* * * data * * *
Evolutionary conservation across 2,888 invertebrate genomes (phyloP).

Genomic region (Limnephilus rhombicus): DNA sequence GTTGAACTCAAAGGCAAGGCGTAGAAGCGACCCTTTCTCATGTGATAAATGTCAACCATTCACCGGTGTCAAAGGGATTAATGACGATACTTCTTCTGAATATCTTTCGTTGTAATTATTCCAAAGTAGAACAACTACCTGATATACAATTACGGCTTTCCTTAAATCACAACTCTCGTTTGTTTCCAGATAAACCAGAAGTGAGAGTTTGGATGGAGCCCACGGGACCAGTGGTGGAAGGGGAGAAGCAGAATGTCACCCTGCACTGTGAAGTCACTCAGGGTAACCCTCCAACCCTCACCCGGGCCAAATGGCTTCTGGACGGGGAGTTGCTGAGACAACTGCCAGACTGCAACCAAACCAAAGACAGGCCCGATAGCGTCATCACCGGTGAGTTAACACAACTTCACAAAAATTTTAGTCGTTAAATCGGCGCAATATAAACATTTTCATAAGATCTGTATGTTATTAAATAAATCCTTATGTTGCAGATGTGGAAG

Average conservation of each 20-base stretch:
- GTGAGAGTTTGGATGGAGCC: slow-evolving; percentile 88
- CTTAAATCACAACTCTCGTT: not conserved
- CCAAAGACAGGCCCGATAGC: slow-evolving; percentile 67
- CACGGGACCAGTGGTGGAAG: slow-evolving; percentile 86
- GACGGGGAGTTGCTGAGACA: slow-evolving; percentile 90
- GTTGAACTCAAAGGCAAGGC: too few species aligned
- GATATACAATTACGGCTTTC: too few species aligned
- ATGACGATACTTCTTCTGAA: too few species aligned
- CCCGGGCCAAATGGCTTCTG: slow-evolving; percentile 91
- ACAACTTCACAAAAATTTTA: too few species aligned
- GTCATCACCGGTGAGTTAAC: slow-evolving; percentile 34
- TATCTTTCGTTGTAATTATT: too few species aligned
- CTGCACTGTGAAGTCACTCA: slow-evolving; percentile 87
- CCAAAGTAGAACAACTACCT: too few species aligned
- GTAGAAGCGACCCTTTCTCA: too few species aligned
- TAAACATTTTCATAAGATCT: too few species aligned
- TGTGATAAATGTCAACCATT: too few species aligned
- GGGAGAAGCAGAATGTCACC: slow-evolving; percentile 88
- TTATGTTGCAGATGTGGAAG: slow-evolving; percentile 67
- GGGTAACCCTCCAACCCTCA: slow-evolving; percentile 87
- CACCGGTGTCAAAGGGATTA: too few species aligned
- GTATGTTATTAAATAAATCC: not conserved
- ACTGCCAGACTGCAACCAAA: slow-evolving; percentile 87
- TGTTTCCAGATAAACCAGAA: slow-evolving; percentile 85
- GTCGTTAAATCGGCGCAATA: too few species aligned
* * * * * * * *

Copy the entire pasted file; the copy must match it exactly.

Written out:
Evolutionary conservation across 2,888 invertebrate genomes (phyloP).

Genomic region (Limnephilus rhombicus): DNA sequence GTTGAACTCAAAGGCAAGGCGTAGAAGCGACCCTTTCTCATGTGATAAATGTCAACCATTCACCGGTGTCAAAGGGATTAATGACGATACTTCTTCTGAATATCTTTCGTTGTAATTATTCCAAAGTAGAACAACTACCTGATATACAATTACGGCTTTCCTTAAATCACAACTCTCGTTTGTTTCCAGATAAACCAGAAGTGAGAGTTTGGATGGAGCCCACGGGACCAGTGGTGGAAGGGGAGAAGCAGAATGTCACCCTGCACTGTGAAGTCACTCAGGGTAACCCTCCAACCCTCACCCGGGCCAAATGGCTTCTGGACGGGGAGTTGCTGAGACAACTGCCAGACTGCAACCAAACCAAAGACAGGCCCGATAGCGTCATCACCGGTGAGTTAACACAACTTCACAAAAATTTTAGTCGTTAAATCGGCGCAATATAAACATTTTCATAAGATCTGTATGTTATTAAATAAATCCTTATGTTGCAGATGTGGAAG

Average conservation of each 20-base stretch:
- GTGAGAGTTTGGATGGAGCC: slow-evolving; percentile 88
- CTTAAATCACAACTCTCGTT: not conserved
- CCAAAGACAGGCCCGATAGC: slow-evolving; percentile 67
- CACGGGACCAGTGGTGGAAG: slow-evolving; percentile 86
- GACGGGGAGTTGCTGAGACA: slow-evolving; percentile 90
- GTTGAACTCAAAGGCAAGGC: too few species aligned
- GATATACAATTACGGCTTTC: too few species aligned
- ATGACGATACTTCTTCTGAA: too few species aligned
- CCCGGGCCAAATGGCTTCTG: slow-evolving; percentile 91
- ACAACTTCACAAAAATTTTA: too few species aligned
- GTCATCACCGGTGAGTTAAC: slow-evolving; percentile 34
- TATCTTTCGTTGTAATTATT: too few species aligned
- CTGCACTGTGAAGTCACTCA: slow-evolving; percentile 87
- CCAAAGTAGAACAACTACCT: too few species aligned
- GTAGAAGCGACCCTTTCTCA: too few species aligned
- TAAACATTTTCATAAGATCT: too few species aligned
- TGTGATAAATGTCAACCATT: too few species aligned
- GGGAGAAGCAGAATGTCACC: slow-evolving; percentile 88
- TTATGTTGCAGATGTGGAAG: slow-evolving; percentile 67
- GGGTAACCCTCCAACCCTCA: slow-evolving; percentile 87
- CACCGGTGTCAAAGGGATTA: too few species aligned
- GTATGTTATTAAATAAATCC: not conserved
- ACTGCCAGACTGCAACCAAA: slow-evolving; percentile 87
- TGTTTCCAGATAAACCAGAA: slow-evolving; percentile 85
- GTCGTTAAATCGGCGCAATA: too few species aligned